For months after Special Counsel Robert Mueller was appointed, President Trump openly flirted with firing him, delivering threats via public warnings about “red lines” Mueller shouldn’t cross.
It turns out that Trump wasn’t just rattling his saber publicly: According to a New York Times report late Thursday, the president attempted to fire Mueller in June 2017, roughly a month after Deputy Attorney General Rod Rosenstein appointed him. But Trump was blocked by White House Counsel Don McGahn, who reportedly threatened to quit rather than make good on the order. The Washington Post confirmed the story.
The episode adds new intrigue to the already transfixing dance between the president and the special counsel’s probe. Mueller is working to interview Trump in the near future, and has already extracted guilty pleas from two former aides, as well as indicting two more. The episode underscores Trump’s volatile temperament and tendency to act impulsively, and it once again thrusts McGahn and his office into the spotlight.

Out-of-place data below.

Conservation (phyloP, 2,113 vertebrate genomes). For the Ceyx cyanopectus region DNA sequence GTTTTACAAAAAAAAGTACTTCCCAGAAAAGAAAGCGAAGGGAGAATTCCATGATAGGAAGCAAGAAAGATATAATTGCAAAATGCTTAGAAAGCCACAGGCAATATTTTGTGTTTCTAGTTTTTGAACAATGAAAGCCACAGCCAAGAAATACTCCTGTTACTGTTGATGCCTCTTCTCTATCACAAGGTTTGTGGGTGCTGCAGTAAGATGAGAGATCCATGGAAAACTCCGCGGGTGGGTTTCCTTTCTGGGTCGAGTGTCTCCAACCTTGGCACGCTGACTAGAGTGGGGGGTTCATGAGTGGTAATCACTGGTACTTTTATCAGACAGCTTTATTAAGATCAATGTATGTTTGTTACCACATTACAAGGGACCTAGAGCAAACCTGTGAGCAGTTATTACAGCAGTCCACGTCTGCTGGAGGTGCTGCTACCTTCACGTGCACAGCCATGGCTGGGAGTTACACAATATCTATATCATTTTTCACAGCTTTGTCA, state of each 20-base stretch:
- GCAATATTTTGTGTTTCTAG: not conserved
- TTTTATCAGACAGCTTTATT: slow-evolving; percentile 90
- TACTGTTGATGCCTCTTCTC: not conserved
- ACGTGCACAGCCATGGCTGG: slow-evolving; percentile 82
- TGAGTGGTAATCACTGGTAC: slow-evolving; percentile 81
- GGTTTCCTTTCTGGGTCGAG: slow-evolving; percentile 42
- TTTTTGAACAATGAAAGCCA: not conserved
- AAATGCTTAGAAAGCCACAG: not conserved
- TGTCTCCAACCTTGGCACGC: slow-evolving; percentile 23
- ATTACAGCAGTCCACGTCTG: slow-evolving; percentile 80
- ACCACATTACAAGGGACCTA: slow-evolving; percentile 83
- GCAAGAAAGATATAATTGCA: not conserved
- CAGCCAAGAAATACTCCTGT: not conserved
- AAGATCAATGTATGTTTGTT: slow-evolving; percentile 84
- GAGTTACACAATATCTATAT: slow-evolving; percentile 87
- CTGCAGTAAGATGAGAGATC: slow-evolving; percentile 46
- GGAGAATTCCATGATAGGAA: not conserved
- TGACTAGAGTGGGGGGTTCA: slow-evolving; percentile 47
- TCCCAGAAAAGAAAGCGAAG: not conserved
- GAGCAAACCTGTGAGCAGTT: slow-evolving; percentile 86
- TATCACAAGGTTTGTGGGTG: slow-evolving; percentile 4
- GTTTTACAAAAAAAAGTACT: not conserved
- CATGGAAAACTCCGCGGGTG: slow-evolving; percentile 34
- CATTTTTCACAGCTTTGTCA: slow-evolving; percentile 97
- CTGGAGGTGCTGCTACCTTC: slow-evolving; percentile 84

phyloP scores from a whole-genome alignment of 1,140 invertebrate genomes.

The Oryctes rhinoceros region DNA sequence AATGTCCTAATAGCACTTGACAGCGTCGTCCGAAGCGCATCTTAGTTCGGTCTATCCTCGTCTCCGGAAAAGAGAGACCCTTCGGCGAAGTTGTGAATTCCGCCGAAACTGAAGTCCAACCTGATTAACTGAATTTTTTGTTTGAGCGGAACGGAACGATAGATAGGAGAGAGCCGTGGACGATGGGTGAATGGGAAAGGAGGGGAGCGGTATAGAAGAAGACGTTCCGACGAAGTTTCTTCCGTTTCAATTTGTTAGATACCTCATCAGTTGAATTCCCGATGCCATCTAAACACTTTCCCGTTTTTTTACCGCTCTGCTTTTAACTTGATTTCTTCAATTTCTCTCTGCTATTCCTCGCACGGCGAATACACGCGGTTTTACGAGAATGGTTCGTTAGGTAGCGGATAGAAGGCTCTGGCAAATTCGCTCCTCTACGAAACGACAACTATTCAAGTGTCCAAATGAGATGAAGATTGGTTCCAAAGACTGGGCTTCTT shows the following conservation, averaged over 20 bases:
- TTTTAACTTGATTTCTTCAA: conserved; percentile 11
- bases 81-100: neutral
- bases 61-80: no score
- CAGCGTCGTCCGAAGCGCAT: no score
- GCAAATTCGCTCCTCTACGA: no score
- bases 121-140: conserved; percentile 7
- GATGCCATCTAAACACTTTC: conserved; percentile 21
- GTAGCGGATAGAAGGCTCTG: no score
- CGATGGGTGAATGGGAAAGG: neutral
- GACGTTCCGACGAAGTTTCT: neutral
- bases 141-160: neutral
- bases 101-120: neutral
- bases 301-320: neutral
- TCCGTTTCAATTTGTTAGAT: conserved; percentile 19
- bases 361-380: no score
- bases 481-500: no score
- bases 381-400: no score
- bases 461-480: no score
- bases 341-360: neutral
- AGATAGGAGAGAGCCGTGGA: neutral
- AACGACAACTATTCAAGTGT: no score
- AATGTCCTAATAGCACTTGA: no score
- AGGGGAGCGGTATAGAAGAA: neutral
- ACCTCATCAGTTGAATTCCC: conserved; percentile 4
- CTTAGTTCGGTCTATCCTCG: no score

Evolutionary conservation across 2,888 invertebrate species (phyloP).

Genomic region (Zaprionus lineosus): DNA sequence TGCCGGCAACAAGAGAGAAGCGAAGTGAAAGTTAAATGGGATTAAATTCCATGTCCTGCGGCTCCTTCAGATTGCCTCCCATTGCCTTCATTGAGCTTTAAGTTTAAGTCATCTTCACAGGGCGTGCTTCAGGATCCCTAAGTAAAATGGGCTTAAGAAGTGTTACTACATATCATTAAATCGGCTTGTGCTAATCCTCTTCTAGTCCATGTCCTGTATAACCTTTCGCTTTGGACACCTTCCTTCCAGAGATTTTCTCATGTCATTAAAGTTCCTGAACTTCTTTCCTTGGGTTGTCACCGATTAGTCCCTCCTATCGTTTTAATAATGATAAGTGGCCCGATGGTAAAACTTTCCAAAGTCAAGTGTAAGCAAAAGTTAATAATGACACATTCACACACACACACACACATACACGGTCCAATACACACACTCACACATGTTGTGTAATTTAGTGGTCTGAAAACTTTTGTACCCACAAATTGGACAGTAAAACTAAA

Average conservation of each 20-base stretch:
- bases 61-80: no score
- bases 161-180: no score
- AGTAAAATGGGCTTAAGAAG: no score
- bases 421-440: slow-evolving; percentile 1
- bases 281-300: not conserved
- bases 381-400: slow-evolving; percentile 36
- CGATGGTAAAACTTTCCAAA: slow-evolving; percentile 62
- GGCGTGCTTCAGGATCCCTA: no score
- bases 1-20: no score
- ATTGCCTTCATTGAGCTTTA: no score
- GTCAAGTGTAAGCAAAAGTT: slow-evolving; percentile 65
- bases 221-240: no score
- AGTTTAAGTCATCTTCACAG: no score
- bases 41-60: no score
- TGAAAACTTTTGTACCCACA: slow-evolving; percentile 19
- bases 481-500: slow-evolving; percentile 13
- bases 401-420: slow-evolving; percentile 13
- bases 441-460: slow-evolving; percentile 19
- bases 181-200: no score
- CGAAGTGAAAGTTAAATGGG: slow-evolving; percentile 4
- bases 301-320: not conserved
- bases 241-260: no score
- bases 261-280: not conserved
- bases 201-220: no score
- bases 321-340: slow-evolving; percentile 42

Trump’s desire to fire Mueller was never especially surprising or hidden. Everyone tied to the Russia investigation seems to have been in his sights at one time or another. Mueller’s appointment stemmed from Trump’s decision to fire FBI Director James Comey, and Trump also raged at Attorney General Jeff Sessions for recusing himself from Russia matters, and at Rod Rosenstein, who he suggested was a random Democrat, rather than a rock-ribbed Republican appointed to his job by Trump himself. The president mused about firing Mueller in an interview with the Times, and in July I wrote that the operative question was not if but when Trump would try to fire Mueller. As it turns out, he already had.